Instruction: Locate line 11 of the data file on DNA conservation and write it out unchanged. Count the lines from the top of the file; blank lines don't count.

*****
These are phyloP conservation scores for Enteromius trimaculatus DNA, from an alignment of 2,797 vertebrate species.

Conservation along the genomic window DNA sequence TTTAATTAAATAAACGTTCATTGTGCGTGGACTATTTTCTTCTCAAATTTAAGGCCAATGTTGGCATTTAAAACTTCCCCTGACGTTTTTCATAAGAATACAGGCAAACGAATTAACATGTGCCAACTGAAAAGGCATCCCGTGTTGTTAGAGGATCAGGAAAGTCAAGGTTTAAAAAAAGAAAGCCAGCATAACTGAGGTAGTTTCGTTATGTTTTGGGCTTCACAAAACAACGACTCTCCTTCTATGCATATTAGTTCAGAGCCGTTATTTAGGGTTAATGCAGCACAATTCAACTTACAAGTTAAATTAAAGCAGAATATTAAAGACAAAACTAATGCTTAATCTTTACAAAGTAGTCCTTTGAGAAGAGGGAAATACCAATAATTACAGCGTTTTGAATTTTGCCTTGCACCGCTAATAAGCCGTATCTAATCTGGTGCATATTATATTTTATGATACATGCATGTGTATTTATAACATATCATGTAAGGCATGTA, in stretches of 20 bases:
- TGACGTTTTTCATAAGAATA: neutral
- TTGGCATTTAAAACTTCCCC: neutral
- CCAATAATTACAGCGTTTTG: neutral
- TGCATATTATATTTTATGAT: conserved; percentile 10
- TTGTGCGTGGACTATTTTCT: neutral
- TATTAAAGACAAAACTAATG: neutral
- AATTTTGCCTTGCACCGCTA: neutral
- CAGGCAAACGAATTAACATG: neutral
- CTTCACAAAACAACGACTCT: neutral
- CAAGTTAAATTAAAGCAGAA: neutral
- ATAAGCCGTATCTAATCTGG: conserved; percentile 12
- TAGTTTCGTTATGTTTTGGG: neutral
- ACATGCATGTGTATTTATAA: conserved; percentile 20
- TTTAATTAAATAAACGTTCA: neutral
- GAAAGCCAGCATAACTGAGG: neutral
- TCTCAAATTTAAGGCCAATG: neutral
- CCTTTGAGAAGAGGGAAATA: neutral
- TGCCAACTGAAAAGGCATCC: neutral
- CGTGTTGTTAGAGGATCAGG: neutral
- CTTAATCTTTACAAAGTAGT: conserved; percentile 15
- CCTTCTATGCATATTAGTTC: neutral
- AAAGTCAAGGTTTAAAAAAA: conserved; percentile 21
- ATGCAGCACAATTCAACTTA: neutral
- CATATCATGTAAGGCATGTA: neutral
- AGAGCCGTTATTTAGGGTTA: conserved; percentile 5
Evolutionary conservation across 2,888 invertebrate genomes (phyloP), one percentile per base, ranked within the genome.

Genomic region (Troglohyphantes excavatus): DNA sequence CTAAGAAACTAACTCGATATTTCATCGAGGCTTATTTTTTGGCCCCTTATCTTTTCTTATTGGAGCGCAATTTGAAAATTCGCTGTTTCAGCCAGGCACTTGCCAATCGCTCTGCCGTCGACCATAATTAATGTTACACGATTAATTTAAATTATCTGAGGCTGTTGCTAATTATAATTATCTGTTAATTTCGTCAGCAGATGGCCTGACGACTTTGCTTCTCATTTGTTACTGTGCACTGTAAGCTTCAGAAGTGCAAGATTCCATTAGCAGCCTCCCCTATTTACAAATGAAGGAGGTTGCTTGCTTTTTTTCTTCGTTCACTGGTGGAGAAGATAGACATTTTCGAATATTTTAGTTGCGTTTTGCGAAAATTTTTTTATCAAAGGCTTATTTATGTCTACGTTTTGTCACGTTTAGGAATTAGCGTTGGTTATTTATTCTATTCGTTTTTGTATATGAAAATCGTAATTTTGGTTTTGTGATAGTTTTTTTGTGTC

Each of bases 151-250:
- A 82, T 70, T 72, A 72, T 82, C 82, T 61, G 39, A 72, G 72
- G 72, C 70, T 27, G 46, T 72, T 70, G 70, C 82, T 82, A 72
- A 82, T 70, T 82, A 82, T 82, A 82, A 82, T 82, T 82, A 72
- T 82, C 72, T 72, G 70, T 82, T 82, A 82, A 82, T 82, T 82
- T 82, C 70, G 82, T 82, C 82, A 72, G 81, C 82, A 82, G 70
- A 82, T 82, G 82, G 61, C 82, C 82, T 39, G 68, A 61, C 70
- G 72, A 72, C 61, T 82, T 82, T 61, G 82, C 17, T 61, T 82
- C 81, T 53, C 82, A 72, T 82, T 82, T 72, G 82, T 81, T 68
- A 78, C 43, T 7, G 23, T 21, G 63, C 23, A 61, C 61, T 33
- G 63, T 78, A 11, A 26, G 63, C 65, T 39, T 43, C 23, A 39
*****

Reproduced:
- CTTCACAAAACAACGACTCT: neutral